Where does Agave Nectar come from?

Agaves come in many sizes and colors — well over 100 species. Due to the Blue Agave’s high carbohydrate content (which results in a high percentage of fructose in the final nectar), Blue Agave is the preferred species for producing nectar. Though there are other species used to produce agave nectars, such as the Maguey Agave, the premium nectars are produced from 100% Weber Blue Agave.

All of Blue Green Organics products are made from hand-harvested certified organic premium Weber Blue Agave, which is organically grown and sustainably farmed, and contains no chemicals, enzymes, or additives.

Agave Nectar vs. artificial sweeteners

It can be a challenge for even experienced cooks to substitute artificial sweeteners for sugars without compromising food quality or palatability. Artificial sweeteners may be suitable for reducing the caloric content and glycemic index of dishes, but they lose their usefulness in many other culinary applications where a sugar is needed for more than its ability to sweeten.

In many regards, agave nectar bridges the gap between real and artificial sweeteners. While it has all the useful properties of real sugars, its lower glycemic index helps protect against health risks associated with higher glycemic sweeteners.

Agave nectar can be used in many more applications than artificial sweeteners, while also producing more palatable results. Since it is composed of real sugars (fructose and glucose), agave nectar performs admirably in the kitchen and bakery. It matches refined sugars in all the qualities mentioned above, serving as a browning agent, a humectant, a softener, and a preservative.

Agave nectar vs. liquid sugar

Agave nectar is most easily used as a substitute for liquid sugars, since it is already in liquid form and the difference in moisture will usually be negligible. Because of its lower glycemic index, it makes an excellent substitute for many natural and refined liquid sugars, including: honey, maple syrup, brown rice syrup and corn syrup.

How is agave nectar made

When the agave has grown to 7-10 years old, the leaves of the plant are cut off, revealing the core of the plant (called “piña”). When harvested, the piña resembles a giant pineapple and can weigh in at 50 to 150 pounds. To make the agave nectar, sap is extracted from the piña, filtered, and heated at a low temperature, which breaks down the carbohydrates into sugars. Lighter and darker varieties of agave nectar are made from the same plants. Because of the low temperatures used in processing many varieties (under 118°F) raw foods enthusiasts generally regard agave nectar as a raw food.

Health benefits of agave nectar

Modern medical studies have confirmed agave’s remedial properties. Agave nectar applied to the skin has been found effective against pyogenic (pus-producing) bacteria such as Staph aureus. The tradition of adding salt to the nectar has been found to further boost its anti-microbial property. Agave nectar has also been proven effective against enteric (intestinal) bacteria.

Substituting agave nectar for other sugars

Agave may be used as a substitute for part or all of the sugars or liquid sweeteners in many recipes. Drinks, salad dressings, sauces and many desserts are among the easiest substitutions. More experimentation may be necessary when substituting for sugars in recipes containing precise chemistry – for example, cooked candies and some baked goods.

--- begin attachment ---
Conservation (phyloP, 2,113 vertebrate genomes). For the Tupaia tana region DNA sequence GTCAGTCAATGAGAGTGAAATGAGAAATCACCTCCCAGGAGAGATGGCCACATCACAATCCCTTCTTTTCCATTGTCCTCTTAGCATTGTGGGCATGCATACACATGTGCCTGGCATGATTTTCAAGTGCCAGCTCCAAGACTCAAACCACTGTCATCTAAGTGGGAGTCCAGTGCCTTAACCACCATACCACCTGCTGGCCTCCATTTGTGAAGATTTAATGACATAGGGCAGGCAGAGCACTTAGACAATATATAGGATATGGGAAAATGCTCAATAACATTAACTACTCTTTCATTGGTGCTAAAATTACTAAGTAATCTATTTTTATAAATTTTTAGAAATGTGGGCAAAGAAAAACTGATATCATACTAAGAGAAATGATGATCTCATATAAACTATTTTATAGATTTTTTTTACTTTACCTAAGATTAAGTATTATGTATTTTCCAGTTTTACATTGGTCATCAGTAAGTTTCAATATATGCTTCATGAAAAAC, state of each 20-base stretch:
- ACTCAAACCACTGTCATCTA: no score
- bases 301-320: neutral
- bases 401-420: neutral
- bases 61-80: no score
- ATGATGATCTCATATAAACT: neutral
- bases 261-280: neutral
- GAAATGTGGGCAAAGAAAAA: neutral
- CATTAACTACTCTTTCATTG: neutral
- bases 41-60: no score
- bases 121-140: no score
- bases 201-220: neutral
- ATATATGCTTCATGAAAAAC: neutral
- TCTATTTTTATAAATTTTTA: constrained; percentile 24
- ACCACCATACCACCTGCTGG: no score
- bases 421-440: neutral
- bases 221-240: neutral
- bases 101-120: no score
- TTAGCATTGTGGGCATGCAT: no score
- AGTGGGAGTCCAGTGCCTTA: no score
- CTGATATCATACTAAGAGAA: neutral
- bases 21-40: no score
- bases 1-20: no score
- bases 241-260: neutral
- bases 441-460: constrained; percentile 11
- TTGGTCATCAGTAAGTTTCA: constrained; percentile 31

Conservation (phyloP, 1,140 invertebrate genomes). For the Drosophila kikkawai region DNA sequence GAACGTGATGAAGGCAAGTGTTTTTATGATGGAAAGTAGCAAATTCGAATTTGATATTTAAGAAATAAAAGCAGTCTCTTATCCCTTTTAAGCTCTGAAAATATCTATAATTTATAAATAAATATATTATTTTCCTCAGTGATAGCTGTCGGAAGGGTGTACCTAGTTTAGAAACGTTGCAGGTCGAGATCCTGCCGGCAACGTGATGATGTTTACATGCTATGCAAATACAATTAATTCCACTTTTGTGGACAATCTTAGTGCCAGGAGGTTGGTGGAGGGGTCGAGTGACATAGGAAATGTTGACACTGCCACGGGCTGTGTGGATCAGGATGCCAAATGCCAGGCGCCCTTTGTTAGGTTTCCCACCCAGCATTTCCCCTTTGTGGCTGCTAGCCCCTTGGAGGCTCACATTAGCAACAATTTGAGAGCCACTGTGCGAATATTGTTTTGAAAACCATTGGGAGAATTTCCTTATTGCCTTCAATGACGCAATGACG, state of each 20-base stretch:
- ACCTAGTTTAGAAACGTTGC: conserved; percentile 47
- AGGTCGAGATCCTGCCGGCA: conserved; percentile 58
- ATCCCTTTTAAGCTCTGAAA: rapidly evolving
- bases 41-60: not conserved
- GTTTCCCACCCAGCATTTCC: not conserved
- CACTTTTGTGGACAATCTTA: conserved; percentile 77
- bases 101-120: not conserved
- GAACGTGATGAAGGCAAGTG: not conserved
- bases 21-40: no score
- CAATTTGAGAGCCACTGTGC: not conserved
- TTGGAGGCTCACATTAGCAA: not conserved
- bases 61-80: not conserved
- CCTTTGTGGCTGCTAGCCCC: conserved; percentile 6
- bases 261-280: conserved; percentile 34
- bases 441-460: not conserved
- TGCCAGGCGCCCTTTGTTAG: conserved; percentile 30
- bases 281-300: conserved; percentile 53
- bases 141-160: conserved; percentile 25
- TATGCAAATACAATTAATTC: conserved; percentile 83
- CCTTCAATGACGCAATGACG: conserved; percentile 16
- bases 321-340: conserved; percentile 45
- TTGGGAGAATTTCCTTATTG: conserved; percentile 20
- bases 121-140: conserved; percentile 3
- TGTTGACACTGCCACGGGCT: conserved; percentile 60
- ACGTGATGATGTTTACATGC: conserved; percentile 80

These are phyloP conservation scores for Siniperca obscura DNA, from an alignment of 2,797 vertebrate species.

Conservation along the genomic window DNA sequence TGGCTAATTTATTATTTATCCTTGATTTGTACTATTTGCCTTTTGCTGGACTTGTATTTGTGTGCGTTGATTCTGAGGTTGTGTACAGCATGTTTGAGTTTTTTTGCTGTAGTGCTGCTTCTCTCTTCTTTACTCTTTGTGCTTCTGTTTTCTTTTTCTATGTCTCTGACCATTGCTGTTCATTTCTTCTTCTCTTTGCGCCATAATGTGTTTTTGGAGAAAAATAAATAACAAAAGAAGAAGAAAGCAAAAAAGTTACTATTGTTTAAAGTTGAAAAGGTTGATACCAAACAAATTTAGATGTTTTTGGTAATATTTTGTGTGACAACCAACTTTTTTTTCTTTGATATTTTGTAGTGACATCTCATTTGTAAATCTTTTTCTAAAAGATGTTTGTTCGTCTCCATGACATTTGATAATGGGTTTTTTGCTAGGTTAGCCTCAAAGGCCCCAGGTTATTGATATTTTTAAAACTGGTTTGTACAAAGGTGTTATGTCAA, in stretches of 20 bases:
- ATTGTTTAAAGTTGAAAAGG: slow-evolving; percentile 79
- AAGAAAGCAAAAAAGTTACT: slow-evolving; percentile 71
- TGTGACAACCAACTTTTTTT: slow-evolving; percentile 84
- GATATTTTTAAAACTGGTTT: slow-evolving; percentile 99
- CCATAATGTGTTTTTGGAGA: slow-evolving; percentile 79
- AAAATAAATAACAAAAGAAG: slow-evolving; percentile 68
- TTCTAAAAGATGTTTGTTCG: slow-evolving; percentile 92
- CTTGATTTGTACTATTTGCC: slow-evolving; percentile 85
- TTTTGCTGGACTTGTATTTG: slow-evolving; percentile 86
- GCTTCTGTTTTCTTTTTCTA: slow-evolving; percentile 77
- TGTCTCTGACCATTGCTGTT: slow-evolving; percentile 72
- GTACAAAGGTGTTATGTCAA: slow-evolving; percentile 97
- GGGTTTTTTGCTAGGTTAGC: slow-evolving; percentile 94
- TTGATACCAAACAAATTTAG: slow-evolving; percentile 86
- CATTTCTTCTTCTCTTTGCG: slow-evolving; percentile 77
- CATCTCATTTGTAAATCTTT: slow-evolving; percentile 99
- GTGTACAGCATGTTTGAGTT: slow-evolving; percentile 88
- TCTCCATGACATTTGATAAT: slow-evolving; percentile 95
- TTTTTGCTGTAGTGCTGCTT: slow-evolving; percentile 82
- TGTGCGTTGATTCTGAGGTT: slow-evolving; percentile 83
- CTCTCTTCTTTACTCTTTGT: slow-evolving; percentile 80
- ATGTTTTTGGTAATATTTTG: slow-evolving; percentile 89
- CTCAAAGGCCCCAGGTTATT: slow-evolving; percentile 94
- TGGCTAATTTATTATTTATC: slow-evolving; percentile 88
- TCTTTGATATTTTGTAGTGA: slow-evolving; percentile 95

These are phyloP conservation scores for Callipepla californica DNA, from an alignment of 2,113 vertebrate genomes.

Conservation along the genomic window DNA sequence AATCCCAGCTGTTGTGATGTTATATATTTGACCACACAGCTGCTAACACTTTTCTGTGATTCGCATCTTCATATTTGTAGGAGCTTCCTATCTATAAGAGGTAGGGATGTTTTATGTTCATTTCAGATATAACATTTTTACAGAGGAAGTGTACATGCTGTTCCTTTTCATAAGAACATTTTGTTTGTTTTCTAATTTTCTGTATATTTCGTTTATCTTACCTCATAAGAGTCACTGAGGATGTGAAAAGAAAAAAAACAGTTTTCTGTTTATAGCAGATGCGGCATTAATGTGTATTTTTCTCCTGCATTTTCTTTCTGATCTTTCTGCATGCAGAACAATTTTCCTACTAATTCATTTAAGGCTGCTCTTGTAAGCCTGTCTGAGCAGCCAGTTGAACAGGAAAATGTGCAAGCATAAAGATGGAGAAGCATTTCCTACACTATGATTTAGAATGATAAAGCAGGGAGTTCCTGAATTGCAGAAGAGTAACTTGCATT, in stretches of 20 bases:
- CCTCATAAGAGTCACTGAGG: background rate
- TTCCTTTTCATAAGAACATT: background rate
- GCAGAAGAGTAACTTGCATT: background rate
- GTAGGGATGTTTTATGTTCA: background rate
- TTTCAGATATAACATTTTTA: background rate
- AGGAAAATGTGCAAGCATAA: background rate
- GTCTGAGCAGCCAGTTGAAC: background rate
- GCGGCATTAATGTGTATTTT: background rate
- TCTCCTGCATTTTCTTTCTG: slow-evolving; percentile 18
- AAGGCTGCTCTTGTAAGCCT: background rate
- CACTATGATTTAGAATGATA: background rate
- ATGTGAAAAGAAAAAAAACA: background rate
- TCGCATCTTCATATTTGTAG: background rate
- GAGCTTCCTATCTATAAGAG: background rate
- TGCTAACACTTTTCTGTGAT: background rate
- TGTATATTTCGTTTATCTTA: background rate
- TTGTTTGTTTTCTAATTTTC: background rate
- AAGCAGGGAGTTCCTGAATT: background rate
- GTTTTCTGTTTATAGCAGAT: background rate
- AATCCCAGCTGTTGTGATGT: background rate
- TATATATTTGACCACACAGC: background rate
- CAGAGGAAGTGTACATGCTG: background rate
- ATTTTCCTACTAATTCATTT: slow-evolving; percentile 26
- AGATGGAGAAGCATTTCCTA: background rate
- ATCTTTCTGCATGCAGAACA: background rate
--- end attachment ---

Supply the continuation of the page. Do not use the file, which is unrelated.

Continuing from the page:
Similarly, recipes for baked goods containing white sugar may be too sensitive to changes in the moisture level of ingredients. If replacing all the sugar in a recipe (while reducing liquids) does not produce good results, try replacing only half the sugar with agave nectar.

What does agave nectar taste like?

The taste of agave nectar is comparable, though not identical, to honey. Many people who do not like the taste of honey find agave a more palatable choice. It also has none of the bitter aftertaste associated with artificial sweeteners. Though some purveyors offer a half dozen varieties of agave nectar based on different plant varieties and varied preparation methods, most brands offer two types: a light and a dark. The lighter syrups undergo less heating and a more thorough filtration to produce a more mildly flavored product that is neutral enough to be used in many culinary applications. The darker syrups are filtered less, and the solids left in the syrup make for a stronger nectar with a flavor sometimes compared to maple syrup.

Agave nectar vs granular sugar

Though agave nectar is more calorie-dense than brown or white sugar, it is about 40% sweeter, so the amount of agave can be reduced. It may take some adjustment of recipes to substitute agave nectar for granulated sugars, but it’s much easier than using an artificial sweetener to substitute for sugar. Artificial sweeteners provide sweetness, but few of the functional properties of real sugars. Agave provides the same variety of functions (including browning, moisture retention, softening and food preservation) as processed sugars.

Agave nectar and Glycemic Index

Foods with few to no carbohydrates, like meats, cheeses and fats, will likely result in a glycemic index close to zero. The fewer easily-digested sugars and starches a food contains, the less likely it is to create a spike in blood sugar. Dietary fiber, while classified as a carbohydrate, passes through the system undigested, so it has no impact on blood sugar. In fact, fiber works to help slow the absorption of digestible carbohydrates.

Agave nectar ranks low on the glycemic index scale, has a low glycemic load, and is the perfect substitute of other sweeteners.